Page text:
Government warned to learn from past mistakes and introduce an all-in deposit return scheme

Written by: Jo Gallacher | Published:
The DRS consultation will run for 12 weeks

The Campaign to Protect Rural England (CPRE) has warned government to learn from past mistakes on deposits for bottles and cans and create an “all-in” system.

This is in response to a consultation launched by Defra which asked views on two models of a deposit return scheme (DRS): ‘all-in’ or ‘on-the go.’

An on-the-go scheme would exclude bottles over 750ml.

CPRE highlighted extracts from an archived transcript of the Beverage Container Bill 1981, which would have required all cider, beer and soft drink bottles to carry a deposit.

This was declined due to packaging manufacturers promising to cover the cost of the waste it generated.

The transcript showed 26 trade associations lobbied the government to reject a DRS on the grounds that they would voluntarily deal with pollution.

Last year, the packaging industry paid just £73m towards the £1bn clean-up costs, according to CPRE.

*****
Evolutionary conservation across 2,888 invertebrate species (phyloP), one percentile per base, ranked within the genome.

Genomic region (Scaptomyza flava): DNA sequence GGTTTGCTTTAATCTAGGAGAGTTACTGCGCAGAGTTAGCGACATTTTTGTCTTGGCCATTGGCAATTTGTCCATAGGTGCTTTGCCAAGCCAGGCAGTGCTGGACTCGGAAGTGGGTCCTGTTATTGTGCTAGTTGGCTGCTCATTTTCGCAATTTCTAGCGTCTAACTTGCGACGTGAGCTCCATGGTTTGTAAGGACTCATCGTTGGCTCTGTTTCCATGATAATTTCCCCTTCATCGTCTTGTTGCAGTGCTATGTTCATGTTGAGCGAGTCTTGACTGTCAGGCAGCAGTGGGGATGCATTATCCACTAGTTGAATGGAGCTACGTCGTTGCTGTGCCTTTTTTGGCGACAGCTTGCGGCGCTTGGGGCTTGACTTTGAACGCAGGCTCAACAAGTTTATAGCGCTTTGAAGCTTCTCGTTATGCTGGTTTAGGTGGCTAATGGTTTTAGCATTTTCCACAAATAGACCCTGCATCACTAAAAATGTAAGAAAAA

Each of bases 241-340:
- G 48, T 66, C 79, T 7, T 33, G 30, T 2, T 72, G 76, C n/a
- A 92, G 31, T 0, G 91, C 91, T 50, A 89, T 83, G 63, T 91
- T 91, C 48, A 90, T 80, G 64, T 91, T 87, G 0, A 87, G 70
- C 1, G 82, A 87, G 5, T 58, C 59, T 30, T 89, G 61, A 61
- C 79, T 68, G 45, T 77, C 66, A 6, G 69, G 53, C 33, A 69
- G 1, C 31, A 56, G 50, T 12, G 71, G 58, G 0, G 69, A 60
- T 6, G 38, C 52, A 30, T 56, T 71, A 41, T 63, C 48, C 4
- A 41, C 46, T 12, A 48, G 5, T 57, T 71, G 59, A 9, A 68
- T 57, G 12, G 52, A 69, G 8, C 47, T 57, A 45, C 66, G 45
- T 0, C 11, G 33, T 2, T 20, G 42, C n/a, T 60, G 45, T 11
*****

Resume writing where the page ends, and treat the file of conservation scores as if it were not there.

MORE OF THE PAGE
Samantha Harding, litter programme director at CPRE, said: “Retailers and packaging producers got their way in 1981 and look at the mess we’re in now. Consumption has sky-rocketed, while recycling has flat-lined.

“Our countryside, rivers and oceans are choked with plastic; and many of the drinks containers are collected so inefficiently that their poor quality means we struggle to recycle them within the UK, and the rest of the world no longer wants them either.”

Yet retailers say a DRS could undermine kerbside recovery.

A spokesperson from the British Retail Consortium said: "Targeting on-the-go consumption avoids undermining existing household collection schemes, taking away a key source of revenues for local councils, as well as making life more difficult for households who can currently recycle these items from the comfort of their home."

Environmental charity Surfers Against Sewage (SAS) said an on-the-go scheme would fail to capture billions of plastic bottles.

During its 500 beach and river cleans in October, 58% of the 27,696 single-use drinks containers were 750ml or larger.

Hugo Tagholm, chief executive of SAS, said: “Despite the stark evidence on our beaches, industry is pushing for a watered-down scheme risking billions of plastic bottles ending up in our oceans.

"The UK government must do the right thing for our seas and marine life and put in place a simple ‘all-in’ system without further delay.”

Surfers Against Sewage is urging government to deliver an ‘all-in’ DRS sooner than the 2023 target set out in the Resources and Waste Strategy.

The consultation is one of four launched by Defra to 'overhaul' the UK waste system.

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